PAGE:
Kristen Stewart plays Bella. I've heard from a friend of mine that the character of Bella is not supposed to be pretty. So, I guess that aspect of the story got thrown to the dogs, because Bella is quite a looker in this one. She actually does a pretty good job, conveying the right amount of emotion when she needs to. So she basically needs to look distressed for the entire thing. But, she does a decent job, despite the script and direction. Robert Pattison plays Edward. You may remember Pattison from the way his body pirouetted through the air as he died in Harry Potter and The Goblet of Fire. (Speaking of which, the new trailer for Harry Potter is attached to this.) And guess what. He did a much better job in that movie then he does here. Sure, he is beautiful, but, unlike Stewart, that is the only thing he has going for him. You see him walk into the frame, and all you can think is, "My God, he is so white!" There is something wrong with a movie when all you can think about is the main character's skin color. There are other supporting roles, but they're not worth mentioning. I will say that Cam Gigandet does a great job as the bad vampire. He looks like he would suck your blood, unlike Edward.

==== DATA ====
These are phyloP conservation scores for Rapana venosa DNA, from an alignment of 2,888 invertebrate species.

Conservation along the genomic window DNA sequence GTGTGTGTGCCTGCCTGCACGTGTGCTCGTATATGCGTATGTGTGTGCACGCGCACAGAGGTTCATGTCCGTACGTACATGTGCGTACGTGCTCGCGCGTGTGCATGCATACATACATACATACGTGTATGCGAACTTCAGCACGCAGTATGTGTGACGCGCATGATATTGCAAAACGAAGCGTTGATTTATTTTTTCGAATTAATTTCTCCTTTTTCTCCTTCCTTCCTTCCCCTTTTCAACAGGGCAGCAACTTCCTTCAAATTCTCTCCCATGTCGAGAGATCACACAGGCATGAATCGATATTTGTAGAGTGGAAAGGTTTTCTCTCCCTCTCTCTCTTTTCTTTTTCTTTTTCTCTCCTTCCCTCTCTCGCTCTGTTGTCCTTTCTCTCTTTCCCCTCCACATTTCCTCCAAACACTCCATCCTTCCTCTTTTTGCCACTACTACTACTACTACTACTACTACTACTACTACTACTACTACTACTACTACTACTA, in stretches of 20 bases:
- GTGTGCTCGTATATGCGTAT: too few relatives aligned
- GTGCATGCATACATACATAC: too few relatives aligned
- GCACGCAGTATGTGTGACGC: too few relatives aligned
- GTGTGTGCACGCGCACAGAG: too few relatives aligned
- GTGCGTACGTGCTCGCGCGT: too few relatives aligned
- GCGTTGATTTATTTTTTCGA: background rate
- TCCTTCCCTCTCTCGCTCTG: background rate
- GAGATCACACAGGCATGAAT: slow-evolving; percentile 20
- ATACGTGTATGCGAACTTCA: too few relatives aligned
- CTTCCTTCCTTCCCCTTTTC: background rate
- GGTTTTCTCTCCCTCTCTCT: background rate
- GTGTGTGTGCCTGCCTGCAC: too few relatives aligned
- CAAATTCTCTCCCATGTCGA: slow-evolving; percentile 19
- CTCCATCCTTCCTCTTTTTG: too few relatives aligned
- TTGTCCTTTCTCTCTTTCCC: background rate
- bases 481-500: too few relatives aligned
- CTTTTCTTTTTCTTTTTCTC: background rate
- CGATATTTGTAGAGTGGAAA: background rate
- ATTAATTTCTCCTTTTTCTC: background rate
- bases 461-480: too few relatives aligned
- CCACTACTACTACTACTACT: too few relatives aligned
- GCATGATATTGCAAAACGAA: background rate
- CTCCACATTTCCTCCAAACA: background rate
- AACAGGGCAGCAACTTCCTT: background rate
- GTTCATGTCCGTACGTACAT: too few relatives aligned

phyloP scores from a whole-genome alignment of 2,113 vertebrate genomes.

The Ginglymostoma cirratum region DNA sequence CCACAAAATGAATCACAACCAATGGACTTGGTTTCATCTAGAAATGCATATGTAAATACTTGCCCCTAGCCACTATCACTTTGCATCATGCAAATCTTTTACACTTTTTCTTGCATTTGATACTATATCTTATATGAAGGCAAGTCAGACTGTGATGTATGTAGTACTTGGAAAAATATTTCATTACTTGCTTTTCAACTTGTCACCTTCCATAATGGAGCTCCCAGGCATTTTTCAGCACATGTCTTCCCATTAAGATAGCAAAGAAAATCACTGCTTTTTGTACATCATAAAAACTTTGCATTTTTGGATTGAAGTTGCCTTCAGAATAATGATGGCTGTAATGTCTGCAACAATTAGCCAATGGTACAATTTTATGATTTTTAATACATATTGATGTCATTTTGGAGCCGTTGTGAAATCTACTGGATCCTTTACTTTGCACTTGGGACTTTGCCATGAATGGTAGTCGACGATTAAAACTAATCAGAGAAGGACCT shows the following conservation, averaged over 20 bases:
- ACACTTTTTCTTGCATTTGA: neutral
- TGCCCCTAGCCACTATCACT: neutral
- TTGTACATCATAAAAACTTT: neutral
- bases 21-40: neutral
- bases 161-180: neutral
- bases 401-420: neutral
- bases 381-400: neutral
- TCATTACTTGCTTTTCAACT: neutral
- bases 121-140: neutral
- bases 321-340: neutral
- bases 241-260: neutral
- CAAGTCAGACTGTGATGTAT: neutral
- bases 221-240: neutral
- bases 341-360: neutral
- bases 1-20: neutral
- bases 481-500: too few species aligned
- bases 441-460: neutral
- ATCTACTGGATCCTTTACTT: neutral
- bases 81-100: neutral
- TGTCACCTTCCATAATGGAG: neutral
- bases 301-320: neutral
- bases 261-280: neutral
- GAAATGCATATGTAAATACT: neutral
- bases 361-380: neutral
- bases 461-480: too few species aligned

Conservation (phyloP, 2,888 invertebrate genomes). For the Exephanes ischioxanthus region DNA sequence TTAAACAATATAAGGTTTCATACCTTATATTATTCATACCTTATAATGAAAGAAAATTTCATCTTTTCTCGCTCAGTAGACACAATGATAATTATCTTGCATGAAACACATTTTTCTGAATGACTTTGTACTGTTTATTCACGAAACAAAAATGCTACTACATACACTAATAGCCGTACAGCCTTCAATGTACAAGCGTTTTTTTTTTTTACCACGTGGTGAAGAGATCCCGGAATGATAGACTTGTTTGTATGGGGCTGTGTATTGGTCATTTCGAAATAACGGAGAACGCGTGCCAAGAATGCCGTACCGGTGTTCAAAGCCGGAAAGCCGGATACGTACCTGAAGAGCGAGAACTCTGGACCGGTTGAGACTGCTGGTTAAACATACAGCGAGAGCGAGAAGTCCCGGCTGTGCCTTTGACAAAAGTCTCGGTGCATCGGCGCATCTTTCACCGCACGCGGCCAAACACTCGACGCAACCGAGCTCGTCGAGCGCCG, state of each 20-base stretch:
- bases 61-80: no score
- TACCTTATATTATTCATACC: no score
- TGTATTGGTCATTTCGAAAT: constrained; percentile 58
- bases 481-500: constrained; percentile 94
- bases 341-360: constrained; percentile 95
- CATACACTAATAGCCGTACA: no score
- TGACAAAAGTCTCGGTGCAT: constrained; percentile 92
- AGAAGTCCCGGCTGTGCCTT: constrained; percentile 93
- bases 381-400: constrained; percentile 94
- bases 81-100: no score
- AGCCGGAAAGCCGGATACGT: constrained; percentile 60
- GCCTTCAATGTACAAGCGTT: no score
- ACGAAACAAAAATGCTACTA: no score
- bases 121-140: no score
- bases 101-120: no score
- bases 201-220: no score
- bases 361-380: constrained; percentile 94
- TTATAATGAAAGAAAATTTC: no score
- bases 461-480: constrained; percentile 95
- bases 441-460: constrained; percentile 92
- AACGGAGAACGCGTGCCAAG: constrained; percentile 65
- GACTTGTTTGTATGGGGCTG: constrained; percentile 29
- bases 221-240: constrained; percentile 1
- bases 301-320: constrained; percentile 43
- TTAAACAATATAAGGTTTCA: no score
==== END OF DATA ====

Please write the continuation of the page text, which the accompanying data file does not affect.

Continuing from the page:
Director Catherine Hardwicke is not the most likely choice to direct this. On reflection, she probably shouldn't have. Her best movie was Lords of Dogtown, which saw Heath Ledger and Emile Hirsh skateboarding and being cool. This movie could not be more different from that. Instead of the vibrant colors she used in Lords, Hardwicke is employing the My Chemical Romance color palette. That is, gray, white, gray, a little red, gray, some other colors, and gray. This is probably the most visually depressing film I have seen this year. The fact that all the other characters, with there just short of albino skin, almost blend into the background doesn't really help. I don't know what you think, but it helps your movie if you can actually see the characters. The special effects are pretty bad as well. They consist of a vampire running real fast, jumping to enormous heights, or grappling with another vampire. The technique used is simple. Blur the image of the character as he runs, so it looks like he's running fast. You' think they could do better. This movie probably had a huge budget, and by the looks of it, most of that went into voice lessons for Pattison, so that he could cover up that sexy British accent of his. This is not a well directed or visually compelling movie, to say the least.